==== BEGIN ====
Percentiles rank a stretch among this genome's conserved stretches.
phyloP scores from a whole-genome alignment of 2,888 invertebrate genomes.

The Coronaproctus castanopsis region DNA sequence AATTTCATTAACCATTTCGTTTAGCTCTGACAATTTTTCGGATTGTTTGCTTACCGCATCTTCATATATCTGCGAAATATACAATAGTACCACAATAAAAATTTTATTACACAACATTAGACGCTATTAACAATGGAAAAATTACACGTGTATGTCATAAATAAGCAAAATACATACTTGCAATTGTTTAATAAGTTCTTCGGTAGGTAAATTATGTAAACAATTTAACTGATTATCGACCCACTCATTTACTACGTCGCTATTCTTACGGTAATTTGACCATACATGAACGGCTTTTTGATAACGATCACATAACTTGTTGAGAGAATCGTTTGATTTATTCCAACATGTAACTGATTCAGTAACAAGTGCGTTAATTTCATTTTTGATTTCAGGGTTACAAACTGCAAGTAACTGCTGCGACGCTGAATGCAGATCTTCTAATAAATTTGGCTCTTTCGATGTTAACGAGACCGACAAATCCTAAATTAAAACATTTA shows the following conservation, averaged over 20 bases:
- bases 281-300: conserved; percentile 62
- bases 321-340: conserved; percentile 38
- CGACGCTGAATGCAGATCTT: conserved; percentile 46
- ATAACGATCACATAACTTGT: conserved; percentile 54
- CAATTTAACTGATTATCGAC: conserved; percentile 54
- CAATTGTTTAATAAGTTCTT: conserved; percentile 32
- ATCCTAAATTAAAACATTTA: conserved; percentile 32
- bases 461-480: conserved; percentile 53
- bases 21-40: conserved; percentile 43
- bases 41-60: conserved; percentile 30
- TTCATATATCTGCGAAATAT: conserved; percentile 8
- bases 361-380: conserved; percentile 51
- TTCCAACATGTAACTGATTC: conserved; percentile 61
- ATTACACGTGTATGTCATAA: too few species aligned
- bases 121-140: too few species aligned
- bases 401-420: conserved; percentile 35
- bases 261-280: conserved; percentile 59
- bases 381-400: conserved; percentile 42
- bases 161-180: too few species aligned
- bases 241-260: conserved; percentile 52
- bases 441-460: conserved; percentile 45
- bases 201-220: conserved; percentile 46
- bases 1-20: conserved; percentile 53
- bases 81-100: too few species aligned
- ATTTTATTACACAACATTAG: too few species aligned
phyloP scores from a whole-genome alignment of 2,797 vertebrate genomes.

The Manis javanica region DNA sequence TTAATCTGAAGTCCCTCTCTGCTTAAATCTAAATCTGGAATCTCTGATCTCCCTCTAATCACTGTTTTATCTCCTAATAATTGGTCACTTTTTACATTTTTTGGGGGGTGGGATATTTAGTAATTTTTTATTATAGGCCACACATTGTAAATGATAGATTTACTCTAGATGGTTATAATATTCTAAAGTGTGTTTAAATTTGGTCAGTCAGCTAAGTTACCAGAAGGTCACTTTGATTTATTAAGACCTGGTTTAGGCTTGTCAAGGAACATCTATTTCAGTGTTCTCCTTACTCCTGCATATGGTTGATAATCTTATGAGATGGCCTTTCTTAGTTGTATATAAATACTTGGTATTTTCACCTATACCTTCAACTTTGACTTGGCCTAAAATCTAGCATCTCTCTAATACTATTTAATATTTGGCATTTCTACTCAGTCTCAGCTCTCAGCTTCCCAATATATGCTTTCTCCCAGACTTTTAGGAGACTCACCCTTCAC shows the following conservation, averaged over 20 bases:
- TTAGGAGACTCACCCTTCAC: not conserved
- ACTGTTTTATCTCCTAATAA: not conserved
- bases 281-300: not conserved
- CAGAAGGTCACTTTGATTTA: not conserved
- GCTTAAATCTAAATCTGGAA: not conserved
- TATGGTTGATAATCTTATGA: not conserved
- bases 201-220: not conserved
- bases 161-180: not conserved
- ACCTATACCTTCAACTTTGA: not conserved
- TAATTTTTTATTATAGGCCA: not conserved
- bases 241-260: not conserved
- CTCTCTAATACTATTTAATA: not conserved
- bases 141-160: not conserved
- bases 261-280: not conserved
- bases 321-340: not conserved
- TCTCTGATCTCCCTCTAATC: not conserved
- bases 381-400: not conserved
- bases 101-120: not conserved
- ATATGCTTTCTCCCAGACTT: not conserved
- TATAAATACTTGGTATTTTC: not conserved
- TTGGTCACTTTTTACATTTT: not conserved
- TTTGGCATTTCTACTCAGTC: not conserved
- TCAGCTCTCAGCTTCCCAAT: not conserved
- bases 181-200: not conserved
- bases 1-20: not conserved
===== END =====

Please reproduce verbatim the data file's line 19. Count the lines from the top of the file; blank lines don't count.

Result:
- bases 401-420: conserved; percentile 35